Google Edu Apps how-to, Part 1

For the last half of 2009, I've been writing about my great experiences with Google Apps for Education. I've talked about cool features, their plans for next year, and user acceptance of the service.
Written by Christopher Dawson, Contributor on

For the last half of 2009, I've been writing about my great experiences with Google Apps for Education. I've talked about cool features, their plans for next year, and user acceptance of the service. However, as a reader pointed out recently, I've never actually explained how to get your school or district up and running with Apps. While it's actually quite simple, there are a few things worth considering in advance, some decisions to make, and a few things to plan for.

First, you need at least one domain over which you have control. In particular, you need access to all DNS functions related to this domain. Some of the more masochistic among you may host your own DNS, but for the rest of us, any number of services like GoDaddy, 1and1, and Siteground have incredibly easy tools for managing your domain. Better yet, as you go through this process, Google provides very specific instructions keyed to the major hosts. So if, for example, you use GoDaddy, you can select the GoDaddy-specific instructions and the process becomes a matter of simply following directions.

Notice, however, that I said you need at least one domain. Why would you want more than one? Because currently Google Apps does not allow for granular control of user group policies. Don't want your students to have Chat? Then your teachers won't have it either. Don't want your elementary school kids to have email? You can't just shut it down for them. This requires at least a canonical domain name, but means that you then have to manage multiple domains within Apps. While that's not a huge deal, it is cumbersome, which is why Google has promised subgroup control within a single domain in 2010. Thus, you won't need to have a set of users in the domain elementary.yourschool.org, a set in yourschool.org, and a set in secondary.yourschool.org to fine tune user policies.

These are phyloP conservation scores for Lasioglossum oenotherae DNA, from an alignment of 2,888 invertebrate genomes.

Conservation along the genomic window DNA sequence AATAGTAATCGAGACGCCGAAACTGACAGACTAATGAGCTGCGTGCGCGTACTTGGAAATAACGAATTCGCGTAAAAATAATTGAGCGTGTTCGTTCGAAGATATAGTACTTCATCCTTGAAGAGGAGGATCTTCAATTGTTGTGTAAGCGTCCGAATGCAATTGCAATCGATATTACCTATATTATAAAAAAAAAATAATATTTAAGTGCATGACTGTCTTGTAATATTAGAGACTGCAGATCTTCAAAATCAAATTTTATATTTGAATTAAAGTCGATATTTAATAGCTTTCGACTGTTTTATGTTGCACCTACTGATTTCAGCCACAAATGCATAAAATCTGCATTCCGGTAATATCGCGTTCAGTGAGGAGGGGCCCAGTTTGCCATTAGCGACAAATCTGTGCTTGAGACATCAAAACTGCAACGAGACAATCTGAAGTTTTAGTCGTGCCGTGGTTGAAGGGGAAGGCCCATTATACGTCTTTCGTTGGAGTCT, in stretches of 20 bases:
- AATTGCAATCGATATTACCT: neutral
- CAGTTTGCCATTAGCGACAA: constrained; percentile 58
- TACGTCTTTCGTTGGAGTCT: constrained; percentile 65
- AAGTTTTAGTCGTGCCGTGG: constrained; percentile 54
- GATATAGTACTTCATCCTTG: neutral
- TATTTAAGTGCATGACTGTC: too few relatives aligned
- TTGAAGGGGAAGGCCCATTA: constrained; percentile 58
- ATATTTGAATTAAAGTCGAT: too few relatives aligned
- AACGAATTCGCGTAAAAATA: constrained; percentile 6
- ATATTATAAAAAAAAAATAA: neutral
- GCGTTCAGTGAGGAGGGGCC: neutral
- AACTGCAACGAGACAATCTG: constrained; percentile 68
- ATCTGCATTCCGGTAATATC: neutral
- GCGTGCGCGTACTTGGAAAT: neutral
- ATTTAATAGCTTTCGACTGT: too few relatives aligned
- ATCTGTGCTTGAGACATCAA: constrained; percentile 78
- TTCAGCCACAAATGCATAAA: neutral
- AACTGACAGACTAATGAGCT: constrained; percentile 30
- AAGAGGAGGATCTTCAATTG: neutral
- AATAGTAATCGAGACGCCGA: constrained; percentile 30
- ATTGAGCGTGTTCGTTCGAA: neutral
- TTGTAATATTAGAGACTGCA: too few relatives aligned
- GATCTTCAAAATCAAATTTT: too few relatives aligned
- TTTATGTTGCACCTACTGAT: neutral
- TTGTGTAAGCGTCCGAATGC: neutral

One other consideration in terms of the domain is that Google must be able to verify that it belongs to an educational institution for you to get Edu Apps for free. Edu Apps has basically all of the features of the Premier Edition of Google Apps for which business pay $50/user/year. While this price isn't actually unreasonable for what you get, free is obviously better. Fortunately, Google knows basically everything about anything on the Internet (yes, conspiracy theorists, it really is fortunate), so within a couple days of initiating your request for an "Educational Upgrade", you're automatically up and running.

"Educational Upgrade?" you ask? Initiating what request? OK, I'll take a couple steps back now that we've covered domain concerns. Let's assume you already have your domain of choice and are only planning to hook one of those domains to Edu Apps (you can certainly do more, but the process is the same). Go to this website: http://www.google.com/a/help/intl/en/edu/get_apps.html. Once you answer a few simple questions (e.g., are you K12 or higher ed), you'll be asked to enter your primary domain. This goes back to the question I asked earlier: do you want multiple domains for your school/district? Whether you do or not, this should be the base domain (e.g., myschool.org).

A few more steps in the wizard and you now have a "Standard" Apps account, allowing you to begin setting up users and policies. The Standard account is fairly limited, but the request for an Educational account is automatic when you sign up, so you'll be upgraded shortly. You should also expect a call from an Apps engineer and possibly some sales-types. Go ahead and talk to them. They're helpful.

I'll post Part 2 of this a little later on Wednesday. For now, it's worthwhile to read Google's own deployment guide since we've made it through the basic account creation. Part 2 will take us through Postini and archiving services, multi-user setup, user data migrations and imports, and more.

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